With the growing importance of the technology in education sector, 3D printing technology is fueling limitless creativity among students. Bhawna Satsangi of Elets News Network (ENN) talks to industry experts about the importance of 3D printing in education
To enrich teaching across STEM (Science, Technology, Engineering and Mathematics) and design subjects, there are innovative ways of using 3D printers as a technology to help teach complex subjects in a much easier way. No doubt, schools are still in the early stage of adoption of this innovative technology, but 3D printer is the exciting opportunities to explore and has the ability to revolutionize the education sector in a holistic manner.
The technology not only provides teachers with three dimensional visual aids to use in the classroom in illustrating the methods but also makes it easy for them to seize the interest of the students compared to just showing the pictorial representations of the objects.
“3D printers can be used in home, office, lab and there are also required in classrooms today. We are seeing the usage of 3D printers for technical courses. The technology helps in evaluating the ideas, and can design quickly whatever students conceive through practice. The usage improves creativity and innovation. 3D Printing can also be used by Medical students,” informs Prasad Rodagi, Founder Director, Altem Technologies.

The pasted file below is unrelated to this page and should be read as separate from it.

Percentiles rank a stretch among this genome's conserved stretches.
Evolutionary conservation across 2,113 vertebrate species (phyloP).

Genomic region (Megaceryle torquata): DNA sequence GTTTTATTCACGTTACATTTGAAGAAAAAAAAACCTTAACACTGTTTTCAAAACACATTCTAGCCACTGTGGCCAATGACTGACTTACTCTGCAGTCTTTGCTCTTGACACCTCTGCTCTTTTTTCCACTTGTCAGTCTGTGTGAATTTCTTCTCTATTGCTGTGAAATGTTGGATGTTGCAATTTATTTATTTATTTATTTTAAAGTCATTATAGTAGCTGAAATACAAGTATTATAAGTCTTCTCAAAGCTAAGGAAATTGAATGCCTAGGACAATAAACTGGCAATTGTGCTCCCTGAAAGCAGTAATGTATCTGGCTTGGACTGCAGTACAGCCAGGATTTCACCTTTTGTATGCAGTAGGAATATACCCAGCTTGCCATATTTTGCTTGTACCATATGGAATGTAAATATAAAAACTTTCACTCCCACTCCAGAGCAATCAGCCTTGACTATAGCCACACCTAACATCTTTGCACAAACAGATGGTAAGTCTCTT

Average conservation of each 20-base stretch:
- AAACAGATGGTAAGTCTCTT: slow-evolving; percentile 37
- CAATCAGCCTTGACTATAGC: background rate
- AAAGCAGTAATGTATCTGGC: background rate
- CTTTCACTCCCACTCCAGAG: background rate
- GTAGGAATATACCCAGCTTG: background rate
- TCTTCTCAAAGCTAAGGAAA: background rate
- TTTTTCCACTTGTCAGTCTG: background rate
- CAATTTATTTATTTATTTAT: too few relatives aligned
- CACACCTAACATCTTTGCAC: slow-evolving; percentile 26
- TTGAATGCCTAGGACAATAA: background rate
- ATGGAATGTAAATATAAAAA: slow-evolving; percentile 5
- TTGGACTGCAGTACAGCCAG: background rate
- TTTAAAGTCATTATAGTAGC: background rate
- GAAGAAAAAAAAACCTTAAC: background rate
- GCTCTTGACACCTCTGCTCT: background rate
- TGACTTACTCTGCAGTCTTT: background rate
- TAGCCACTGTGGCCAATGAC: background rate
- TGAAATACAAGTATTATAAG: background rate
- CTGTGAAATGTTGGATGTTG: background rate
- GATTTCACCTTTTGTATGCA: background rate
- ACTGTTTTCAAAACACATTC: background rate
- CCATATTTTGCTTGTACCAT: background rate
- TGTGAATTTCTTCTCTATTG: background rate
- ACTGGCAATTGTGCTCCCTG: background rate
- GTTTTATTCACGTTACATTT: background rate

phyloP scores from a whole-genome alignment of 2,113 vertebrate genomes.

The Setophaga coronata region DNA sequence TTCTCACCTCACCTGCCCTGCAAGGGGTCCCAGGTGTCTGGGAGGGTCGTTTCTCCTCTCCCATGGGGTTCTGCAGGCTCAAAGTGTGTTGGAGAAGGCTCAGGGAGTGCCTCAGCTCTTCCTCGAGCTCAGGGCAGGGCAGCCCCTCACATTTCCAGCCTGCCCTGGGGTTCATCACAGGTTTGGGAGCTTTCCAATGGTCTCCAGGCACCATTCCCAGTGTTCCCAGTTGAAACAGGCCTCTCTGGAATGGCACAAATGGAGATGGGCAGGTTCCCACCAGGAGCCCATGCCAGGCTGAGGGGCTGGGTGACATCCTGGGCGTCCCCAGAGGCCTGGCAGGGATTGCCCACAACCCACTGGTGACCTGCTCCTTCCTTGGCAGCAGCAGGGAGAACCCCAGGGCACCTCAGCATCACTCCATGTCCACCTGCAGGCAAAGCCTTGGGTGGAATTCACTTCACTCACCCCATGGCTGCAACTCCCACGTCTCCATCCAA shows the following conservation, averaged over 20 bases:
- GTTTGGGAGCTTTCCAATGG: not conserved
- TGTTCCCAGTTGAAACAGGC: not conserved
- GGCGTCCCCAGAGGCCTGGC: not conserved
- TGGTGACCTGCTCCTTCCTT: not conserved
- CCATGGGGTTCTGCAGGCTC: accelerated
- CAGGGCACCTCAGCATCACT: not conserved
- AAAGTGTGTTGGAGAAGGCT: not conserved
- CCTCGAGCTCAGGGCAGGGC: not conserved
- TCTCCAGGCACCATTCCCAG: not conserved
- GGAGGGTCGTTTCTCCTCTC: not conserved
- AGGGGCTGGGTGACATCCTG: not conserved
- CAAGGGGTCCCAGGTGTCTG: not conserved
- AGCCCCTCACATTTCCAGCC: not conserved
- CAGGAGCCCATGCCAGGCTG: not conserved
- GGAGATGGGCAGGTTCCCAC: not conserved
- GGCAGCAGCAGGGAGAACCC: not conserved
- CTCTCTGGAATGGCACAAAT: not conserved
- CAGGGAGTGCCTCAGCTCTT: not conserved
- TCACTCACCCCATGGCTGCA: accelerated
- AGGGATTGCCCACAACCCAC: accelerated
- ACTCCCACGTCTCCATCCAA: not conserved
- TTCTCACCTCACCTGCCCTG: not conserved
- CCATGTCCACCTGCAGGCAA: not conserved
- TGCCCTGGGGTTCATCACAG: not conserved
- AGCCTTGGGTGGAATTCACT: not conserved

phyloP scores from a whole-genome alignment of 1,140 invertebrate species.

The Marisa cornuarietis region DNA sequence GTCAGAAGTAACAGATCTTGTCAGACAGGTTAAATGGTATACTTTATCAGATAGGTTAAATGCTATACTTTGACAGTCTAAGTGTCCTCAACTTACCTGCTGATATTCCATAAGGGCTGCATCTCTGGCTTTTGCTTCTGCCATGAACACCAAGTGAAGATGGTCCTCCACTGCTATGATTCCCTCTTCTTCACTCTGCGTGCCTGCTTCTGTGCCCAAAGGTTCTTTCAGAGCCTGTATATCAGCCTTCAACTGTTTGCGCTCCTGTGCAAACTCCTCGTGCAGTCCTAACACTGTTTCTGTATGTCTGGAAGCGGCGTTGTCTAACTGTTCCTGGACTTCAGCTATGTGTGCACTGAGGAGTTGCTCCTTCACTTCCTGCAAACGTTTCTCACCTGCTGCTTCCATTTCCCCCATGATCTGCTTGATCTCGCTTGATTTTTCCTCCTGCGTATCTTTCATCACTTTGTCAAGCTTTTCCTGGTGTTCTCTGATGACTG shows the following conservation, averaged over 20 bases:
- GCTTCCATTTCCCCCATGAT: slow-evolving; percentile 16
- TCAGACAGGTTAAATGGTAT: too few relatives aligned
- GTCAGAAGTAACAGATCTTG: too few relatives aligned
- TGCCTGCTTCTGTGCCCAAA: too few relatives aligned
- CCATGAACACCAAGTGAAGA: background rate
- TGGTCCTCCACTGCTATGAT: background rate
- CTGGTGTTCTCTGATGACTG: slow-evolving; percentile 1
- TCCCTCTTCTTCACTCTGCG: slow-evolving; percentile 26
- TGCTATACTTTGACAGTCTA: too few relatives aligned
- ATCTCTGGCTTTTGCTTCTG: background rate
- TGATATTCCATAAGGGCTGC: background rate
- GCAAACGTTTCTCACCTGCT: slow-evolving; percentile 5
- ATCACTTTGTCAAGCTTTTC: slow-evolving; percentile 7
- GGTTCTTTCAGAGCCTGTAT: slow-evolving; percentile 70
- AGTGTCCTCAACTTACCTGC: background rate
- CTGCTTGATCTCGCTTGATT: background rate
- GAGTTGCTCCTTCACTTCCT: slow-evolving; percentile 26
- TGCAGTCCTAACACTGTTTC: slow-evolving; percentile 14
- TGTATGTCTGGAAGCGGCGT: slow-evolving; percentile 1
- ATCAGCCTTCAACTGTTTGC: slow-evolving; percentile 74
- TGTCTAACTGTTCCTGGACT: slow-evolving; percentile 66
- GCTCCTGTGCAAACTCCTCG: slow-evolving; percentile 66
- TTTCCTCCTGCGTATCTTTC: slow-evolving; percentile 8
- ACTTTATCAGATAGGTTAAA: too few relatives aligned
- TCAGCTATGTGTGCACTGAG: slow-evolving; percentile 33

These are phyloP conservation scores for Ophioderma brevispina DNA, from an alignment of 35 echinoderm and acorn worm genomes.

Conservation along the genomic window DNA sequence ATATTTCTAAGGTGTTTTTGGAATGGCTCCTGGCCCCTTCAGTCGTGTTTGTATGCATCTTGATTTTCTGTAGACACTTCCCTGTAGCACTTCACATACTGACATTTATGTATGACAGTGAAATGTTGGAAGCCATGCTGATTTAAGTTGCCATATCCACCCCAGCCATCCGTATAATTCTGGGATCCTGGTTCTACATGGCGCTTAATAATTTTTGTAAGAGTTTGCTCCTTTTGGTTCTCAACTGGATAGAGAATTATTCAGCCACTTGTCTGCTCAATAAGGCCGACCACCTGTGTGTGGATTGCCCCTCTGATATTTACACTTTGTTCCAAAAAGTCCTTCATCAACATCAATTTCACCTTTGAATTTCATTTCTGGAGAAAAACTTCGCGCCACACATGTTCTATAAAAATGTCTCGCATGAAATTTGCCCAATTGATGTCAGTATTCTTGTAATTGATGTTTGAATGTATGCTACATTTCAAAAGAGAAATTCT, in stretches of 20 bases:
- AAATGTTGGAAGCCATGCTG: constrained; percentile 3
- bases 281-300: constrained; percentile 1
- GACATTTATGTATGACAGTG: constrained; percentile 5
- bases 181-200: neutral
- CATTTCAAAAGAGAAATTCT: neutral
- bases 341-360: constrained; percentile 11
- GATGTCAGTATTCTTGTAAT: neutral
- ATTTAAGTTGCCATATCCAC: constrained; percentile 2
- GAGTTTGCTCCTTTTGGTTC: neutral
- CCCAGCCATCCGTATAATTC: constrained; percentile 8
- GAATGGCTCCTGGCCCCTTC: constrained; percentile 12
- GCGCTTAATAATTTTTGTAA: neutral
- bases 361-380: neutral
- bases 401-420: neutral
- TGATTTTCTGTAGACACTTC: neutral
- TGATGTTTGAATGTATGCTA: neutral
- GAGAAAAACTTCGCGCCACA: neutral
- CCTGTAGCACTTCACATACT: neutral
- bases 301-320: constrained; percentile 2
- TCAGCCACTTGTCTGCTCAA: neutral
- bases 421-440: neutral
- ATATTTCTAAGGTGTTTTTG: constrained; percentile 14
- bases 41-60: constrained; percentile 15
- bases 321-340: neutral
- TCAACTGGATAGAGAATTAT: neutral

3D printing technology is turning out to be an effective means for classrooms, where students are undertaking real world learning experiences, be better prepared for tomorrow’s challenges. It nurtures creativity, satisfies intellectual curiosity and inspires students to invent, design and engineer. It encourages new ideas, help them bring it to life, and create objects that model the innovations with high accuracy, fine detail and moving parts.
“Through project-based learning enabled by 3D printers, students will be equipped with a solid foundation on 3D printing in addition to enriching their design and engineering knowledge. It fuels limitless creativity where students get to see, hold and test their ideas in real space. Tomorrow’s engineers, designers and problem solvers deserve every tool available to build a brilliant future,” believes Rajiv Bajaj, General Manager, India, Stratasys AP.
“3D printing has literally given wings to a student’s imagination. Design whatever you want, however you want it, create a 3D model (through CAD) and set to print. Everyday we are witnessing the various ways these students are able to experiment with their imagination. Internet is flooded with examples,” says, Raja Sekhar Upputuri, Co-Founder, Think3D